So in the end, I have to issue an apology to the MTA and Gary Dellaverson. I took the information from The Times’ article at face value when the MTA had a story to tell about their investments too that doesn’t make the authority look nearly as bad as I made it out to be. In reality, Dellaverson has done an admirable job spreading the risk at a time when the MTA really needs an outside infusion of cash. Monday’s post represented sloppy reporting by me, and my readers and the agency about which I write deserve better.

Categories : MTA Economics
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  • The election returns and transit · Mobilizing the Region takes a look at what last night’s local and national election returns mean for transit investment in the Tri-State area. With Democrats in power just about everywhere, the Tri-State Transportation Campaign sees good things ahead for transit in New York. · (0)

I first started this blog nearly two years ago when Democrats, thanks in large part to the efforts of New York’s own Chuck Schumer, won the midterm elections. At the time, it seemed as though the party would deliver an urban-oriented policy with urban investments.

Two years later, my intuitions were correct. The MTA has seen an influx of investment in capital expansion projects from both the federal government and the city. While the federal money will spur on at least the first part of the Second Ave. subway and the city will pay for the 7 line extension to the Hudson Yards, a slow economy has derailed more investment in transit. It was, in 2006, a bittersweet victory then. The promise for support was there; the economic conditions failed to materialize.

Tonight, as we all witnessed a historic investment, those of us trumpeting urban policies, those of us urging for substantial investment in public transit and national infrastructure have a reason to smile. Barack Obama, a very urban-oriented candidate, won because urban voters turned out to support him. His vice president, Joe Biden, is one of the nation’s greatest proponents of its sagging rail system. This could truly be a watershed election for supporters of public transportation and rational infrastructure investment.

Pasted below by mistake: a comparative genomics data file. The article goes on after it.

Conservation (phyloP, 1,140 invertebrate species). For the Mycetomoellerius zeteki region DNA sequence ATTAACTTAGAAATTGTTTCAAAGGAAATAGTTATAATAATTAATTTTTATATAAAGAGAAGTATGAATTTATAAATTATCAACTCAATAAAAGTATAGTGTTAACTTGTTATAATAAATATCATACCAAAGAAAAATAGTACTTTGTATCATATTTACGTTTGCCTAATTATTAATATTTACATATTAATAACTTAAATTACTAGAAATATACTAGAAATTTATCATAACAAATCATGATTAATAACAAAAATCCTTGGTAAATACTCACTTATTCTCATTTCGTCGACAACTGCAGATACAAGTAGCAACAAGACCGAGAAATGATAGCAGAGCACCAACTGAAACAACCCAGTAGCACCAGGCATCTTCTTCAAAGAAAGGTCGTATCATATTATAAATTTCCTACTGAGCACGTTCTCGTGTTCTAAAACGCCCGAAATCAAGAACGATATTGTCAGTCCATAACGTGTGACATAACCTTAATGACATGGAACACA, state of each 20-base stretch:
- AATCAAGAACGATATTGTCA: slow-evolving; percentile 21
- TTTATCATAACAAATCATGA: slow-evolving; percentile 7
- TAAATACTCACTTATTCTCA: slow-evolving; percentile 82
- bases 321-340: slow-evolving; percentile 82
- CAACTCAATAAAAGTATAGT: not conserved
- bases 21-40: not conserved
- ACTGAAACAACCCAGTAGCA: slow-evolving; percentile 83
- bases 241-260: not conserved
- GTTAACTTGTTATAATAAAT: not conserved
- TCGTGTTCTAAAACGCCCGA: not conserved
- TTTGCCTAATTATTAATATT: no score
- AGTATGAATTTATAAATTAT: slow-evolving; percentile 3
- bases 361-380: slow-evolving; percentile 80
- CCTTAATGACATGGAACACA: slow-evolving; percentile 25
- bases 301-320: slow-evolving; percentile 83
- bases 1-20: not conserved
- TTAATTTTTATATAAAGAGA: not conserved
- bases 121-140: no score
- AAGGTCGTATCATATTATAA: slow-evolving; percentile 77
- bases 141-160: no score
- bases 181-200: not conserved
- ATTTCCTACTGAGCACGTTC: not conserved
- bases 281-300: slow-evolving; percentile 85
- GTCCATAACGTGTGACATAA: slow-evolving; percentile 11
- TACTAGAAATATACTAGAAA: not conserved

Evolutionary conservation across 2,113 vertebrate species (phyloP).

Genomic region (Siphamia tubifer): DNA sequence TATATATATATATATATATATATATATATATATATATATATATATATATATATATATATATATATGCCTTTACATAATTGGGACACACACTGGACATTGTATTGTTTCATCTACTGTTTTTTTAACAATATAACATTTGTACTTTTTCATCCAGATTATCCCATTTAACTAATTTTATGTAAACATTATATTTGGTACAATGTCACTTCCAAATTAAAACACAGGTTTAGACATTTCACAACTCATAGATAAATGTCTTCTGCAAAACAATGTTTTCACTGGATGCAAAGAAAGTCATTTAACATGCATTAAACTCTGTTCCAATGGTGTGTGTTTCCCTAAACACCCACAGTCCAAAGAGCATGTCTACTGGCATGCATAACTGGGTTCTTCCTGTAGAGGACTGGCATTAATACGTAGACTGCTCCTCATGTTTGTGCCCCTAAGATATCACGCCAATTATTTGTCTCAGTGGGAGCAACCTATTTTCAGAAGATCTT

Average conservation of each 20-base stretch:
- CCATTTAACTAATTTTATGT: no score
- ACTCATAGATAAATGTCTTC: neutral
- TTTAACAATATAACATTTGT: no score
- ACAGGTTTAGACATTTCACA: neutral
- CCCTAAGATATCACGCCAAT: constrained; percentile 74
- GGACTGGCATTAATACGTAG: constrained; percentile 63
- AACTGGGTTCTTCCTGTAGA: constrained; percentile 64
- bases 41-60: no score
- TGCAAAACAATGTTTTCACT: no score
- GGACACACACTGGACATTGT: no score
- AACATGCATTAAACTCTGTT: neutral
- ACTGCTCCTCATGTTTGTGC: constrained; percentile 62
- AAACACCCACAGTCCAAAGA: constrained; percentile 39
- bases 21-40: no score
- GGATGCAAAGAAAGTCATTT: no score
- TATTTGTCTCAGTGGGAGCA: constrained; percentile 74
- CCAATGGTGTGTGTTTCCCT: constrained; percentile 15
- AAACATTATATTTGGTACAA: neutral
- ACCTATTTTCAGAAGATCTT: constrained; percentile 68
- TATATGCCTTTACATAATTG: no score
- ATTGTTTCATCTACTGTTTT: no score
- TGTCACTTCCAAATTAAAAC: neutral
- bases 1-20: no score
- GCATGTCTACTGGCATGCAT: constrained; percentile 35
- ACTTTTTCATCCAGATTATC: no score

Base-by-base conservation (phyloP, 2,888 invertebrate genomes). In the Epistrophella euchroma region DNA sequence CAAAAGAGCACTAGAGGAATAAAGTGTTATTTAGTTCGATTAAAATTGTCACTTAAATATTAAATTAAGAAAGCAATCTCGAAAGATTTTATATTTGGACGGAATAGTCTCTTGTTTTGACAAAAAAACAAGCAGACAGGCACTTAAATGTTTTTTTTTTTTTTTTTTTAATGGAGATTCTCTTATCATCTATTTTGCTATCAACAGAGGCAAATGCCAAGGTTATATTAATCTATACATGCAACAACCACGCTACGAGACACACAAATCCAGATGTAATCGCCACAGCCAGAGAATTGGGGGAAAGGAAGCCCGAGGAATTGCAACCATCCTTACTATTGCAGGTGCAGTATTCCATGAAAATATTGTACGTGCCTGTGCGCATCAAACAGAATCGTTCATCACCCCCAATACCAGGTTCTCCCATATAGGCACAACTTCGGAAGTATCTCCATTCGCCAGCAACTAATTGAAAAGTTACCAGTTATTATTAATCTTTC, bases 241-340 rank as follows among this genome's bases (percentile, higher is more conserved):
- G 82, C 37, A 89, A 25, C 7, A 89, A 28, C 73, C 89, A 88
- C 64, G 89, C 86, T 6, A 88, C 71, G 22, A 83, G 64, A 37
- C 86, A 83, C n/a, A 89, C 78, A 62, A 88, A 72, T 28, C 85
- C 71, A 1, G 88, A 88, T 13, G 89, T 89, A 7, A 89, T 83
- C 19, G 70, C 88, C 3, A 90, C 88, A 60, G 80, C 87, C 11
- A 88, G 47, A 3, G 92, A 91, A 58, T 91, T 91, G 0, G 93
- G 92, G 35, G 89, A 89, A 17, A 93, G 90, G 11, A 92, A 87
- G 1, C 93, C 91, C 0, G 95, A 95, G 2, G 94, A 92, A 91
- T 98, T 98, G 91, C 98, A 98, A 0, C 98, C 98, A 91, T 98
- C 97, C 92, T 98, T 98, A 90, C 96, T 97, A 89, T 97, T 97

Of course, it is right now too early to tell what the future will hold. Our President-elect does not have an easy road ahead of him. America is still embroiled in two overseas wars; the economy is stagnating; the environment isn’t going to fix itself. But as more and more economists have recommended over the last few days, the next president should look to begin an economic recovery program by investing in cities and by investing in infrastructure.

For New York, arguably the center of America’s economy, this means an increased attention to the state of our transit network. This means better and faster transit into and out of the central business district of Manhattan. This could mean more money for the subways, more money for our aging and inadequate river crossings, more money for the commuter rail options and airports that feed our city.

It’s been a rough few months for the MTA. The organization is teetering on the brink of financial collapse. It needs millions of even billions more than it has access to, and it’s about to ram us all with a second fare hike in two years. But tonight, there is a glimmer of hope on the horizon. Perhaps, just perhaps, federal investment in our infrastructure will be that bright light at the end of the proverbial tunnel.

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Nearly a year ago, news came out that the MTA and its technology firms were at odds over a few key technology projects. The contractors could not figure out how to implement a GPS-based bus location system in New York and was, at the time, 16 months behind schedule.